The hardest people to subjugate are tight-knit clans and tribes. People who know each other well, have a lot in common, and, ideally, share a geographical area. The celts successfully held back the might of the Roman Empire, not because they were better organized, or had better technology. They held them back because they had something to fight for, and that made them ferocious. Hadrian built a wall in England to stop their counter-attacks. The Empire had essentially admitted defeat and realized it could never conquer past the wall.
Many people are willing to fight and die for someone they share tradition, culture, language, and religion with, and with whom they grew up as children, playing, and play-fighting.
As societies grew larger and tribes and clans disintegrated, whether naturally or through destruction by an enemy, people became easier to subjugate. Though it it still possible for people to fight for one another based on shared commonalities in a larger nation-state, people are less willing to do so, and are far less ferocious in doing so, since after all they are largely fighting for strangers they do not know, even if they share something important. In America, immigrants often formed communities based on their country of origin (e.g. the Irish, Italians, or Jews in New York City; Hispanics in the South, etc.). This was something between a clan or tribe of old, and modern-day nation states.
Today, as nations fracture and the governments and media foment division and hatred, the mantra of “diversity and inclusion” eliminate any semblance of community. Meanwhile, entertainment in the form of TV, video games, and social media keep children and adults inside, glued to screens. Most suburbs are now sterile, quiet, and boring places. As you walk outside on a weekend, you seldom find anyone interacting with their neighbors. You might find some guy cleaning his car or working on a bike, but he’ll most likely be alone, or in his family group. Maybe you’ll see a woman walking a dog. That’s about it.
If tomorrow the government came in and carted off half of your neighbors to a concentration camp, would you fight to save them? Would you sacrifice your life and maybe that of your family for people you don’t know and have nothing in common with?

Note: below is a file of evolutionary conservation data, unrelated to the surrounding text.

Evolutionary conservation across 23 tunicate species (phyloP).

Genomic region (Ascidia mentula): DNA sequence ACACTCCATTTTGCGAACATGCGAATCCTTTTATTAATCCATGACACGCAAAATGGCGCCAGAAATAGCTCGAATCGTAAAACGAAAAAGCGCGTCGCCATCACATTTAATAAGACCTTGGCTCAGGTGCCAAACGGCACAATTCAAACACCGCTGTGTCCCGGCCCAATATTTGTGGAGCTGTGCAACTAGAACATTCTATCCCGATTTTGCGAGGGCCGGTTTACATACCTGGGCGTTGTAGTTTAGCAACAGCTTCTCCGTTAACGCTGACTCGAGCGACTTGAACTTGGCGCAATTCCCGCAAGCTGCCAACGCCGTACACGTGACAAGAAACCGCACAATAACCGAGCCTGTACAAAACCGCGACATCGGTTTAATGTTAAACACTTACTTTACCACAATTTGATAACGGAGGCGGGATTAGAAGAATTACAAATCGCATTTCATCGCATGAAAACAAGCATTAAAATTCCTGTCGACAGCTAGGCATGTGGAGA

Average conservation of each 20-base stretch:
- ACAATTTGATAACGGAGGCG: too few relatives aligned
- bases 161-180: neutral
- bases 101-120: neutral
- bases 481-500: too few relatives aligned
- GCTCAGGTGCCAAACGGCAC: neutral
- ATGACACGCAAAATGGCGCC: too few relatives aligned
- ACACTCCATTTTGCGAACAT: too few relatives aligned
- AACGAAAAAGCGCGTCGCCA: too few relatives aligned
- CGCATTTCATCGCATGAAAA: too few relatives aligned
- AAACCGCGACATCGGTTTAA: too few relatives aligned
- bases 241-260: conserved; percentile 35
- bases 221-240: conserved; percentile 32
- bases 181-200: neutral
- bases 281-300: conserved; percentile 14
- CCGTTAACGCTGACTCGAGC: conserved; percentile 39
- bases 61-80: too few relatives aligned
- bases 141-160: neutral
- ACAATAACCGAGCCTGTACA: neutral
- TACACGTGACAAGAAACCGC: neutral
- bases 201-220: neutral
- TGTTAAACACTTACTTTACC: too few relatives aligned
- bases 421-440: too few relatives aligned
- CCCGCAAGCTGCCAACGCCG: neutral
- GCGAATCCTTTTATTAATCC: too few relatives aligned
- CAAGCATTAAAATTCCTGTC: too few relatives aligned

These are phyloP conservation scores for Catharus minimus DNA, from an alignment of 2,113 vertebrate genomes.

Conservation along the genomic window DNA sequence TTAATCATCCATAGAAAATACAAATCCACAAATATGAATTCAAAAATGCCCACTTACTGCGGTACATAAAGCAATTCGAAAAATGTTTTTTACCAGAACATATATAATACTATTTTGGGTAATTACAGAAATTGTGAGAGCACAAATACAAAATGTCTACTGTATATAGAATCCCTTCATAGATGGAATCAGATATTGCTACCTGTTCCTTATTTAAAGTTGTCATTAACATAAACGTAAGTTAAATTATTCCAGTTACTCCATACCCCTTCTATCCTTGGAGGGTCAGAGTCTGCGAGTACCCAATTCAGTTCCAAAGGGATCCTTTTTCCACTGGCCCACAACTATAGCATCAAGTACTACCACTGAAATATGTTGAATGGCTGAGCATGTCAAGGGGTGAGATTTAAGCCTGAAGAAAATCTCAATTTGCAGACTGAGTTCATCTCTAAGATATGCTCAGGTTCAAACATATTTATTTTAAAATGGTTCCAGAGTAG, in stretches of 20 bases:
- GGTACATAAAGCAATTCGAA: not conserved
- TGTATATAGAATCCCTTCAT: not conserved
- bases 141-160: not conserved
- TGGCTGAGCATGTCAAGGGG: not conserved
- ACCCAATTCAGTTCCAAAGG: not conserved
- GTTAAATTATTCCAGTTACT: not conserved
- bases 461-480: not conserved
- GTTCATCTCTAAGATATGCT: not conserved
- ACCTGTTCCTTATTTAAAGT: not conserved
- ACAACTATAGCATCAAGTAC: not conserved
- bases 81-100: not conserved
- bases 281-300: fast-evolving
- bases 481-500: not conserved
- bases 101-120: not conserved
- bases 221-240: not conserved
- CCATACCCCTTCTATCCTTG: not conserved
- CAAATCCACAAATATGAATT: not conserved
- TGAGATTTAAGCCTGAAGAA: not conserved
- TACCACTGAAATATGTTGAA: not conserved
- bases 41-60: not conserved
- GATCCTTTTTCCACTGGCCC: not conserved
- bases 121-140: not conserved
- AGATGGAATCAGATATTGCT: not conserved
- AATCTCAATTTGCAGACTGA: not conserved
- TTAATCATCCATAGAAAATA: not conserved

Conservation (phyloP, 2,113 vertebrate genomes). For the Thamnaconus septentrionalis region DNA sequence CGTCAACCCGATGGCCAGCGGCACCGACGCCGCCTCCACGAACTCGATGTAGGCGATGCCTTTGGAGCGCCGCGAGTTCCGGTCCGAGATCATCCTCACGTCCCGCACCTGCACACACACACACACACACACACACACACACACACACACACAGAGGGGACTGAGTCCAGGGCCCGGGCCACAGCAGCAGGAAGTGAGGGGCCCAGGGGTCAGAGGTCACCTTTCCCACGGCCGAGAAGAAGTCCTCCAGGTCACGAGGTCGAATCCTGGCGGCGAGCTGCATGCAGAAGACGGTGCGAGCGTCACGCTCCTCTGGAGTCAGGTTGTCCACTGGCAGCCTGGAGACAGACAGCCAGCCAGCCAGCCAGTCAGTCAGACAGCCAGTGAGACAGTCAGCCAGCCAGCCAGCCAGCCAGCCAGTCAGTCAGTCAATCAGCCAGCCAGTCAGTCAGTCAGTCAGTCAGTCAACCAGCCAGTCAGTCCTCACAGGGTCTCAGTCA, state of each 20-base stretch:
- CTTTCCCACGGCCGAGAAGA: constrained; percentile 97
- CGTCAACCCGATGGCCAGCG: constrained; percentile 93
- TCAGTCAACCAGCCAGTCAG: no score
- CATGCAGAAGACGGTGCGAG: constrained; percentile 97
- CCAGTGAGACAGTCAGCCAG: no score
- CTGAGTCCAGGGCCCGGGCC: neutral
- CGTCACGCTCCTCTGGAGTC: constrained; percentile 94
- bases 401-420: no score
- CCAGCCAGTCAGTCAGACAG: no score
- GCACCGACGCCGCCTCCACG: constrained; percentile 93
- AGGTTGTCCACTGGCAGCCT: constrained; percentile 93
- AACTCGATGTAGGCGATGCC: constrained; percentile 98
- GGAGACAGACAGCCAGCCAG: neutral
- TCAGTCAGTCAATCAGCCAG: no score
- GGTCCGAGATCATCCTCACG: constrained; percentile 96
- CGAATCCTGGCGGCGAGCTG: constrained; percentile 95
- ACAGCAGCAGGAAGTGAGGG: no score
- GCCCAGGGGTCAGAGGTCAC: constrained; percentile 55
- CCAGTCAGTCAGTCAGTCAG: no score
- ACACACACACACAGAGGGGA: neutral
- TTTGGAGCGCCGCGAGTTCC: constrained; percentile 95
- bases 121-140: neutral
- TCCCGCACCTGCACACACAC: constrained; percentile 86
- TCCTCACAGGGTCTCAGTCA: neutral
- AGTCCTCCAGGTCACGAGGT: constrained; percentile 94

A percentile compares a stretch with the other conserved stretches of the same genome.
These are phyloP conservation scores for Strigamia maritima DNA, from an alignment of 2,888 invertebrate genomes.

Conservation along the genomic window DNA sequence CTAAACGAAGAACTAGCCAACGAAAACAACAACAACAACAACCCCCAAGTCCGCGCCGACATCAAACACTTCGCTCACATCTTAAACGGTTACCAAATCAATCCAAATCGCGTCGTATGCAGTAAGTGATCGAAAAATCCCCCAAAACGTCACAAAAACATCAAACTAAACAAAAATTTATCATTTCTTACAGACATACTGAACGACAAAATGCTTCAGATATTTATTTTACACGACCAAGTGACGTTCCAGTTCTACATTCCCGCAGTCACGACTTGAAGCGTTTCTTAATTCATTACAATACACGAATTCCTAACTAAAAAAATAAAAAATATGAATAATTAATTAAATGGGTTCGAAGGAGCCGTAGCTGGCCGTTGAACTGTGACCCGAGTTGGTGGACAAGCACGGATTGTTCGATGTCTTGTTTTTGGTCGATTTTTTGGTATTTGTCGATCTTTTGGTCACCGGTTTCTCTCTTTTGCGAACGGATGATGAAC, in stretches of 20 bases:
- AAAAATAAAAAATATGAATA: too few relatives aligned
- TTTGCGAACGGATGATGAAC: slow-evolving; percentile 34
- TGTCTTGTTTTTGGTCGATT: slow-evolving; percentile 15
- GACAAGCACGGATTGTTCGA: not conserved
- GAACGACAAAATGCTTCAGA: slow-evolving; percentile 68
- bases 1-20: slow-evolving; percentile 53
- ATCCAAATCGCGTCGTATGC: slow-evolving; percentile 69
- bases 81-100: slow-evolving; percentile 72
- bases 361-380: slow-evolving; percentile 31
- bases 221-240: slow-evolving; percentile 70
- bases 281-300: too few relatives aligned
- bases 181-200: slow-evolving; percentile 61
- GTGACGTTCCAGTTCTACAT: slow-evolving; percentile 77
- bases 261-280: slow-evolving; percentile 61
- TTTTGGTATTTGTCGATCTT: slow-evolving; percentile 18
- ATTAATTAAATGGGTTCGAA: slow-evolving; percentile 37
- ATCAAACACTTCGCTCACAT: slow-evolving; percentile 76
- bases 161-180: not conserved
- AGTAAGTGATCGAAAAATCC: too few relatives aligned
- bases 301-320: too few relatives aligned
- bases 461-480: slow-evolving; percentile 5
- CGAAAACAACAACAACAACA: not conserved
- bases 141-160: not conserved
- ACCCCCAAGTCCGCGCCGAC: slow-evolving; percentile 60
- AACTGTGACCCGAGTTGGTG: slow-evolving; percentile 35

At some point in the last few decades, the simple, descriptive phrase “That black guy over there”, or “That Indian lady” became “racist”. Now people have to contort themselves and point out the one person among many using inferior descriptors such as their height, or their clothing choices. So far, it’s still okay to say, “That guy over there”, but how long until that’s gone, too? How long until merely pointing out someone’s apparent gender will be labeled “transphobic” by the communists? Watch for that moment, because once they take your gender away from you completely, that’s the last thing left. The last piece of your identity you’re “allowed” to have guilt-free.
Already they’ve taken away, either through shame or censorship, your race, your ethnicity, your culture, and your religion.
Do you believe in god? “Surely you’re an idiot.” Do you take pride in your culture, tradition, or ethnicity? “You must be an evil racist supremacist.” Even the basic humanness of being an omnivore and eating meat is seen as a questionable, shameful behavior by many. Do you drive a car? “You must hate the earth!”
Meanwhile, the most hateful, authoritarian, censorious, anti-human, anti-natalist, transhumanist ideology in recent history pervades the government, corporations, and the media. There is no free press. There are no checks and balances. And when they come for you, there is no tribe to stand up for you, either. So don’t let them take away your identity, and find your tribe. Find people you care about and have a lot in common with. Because if we stay on this one-way train to tyranny, the final stop is a gas chamber. Hop off the train while it’s not too late and go build a community.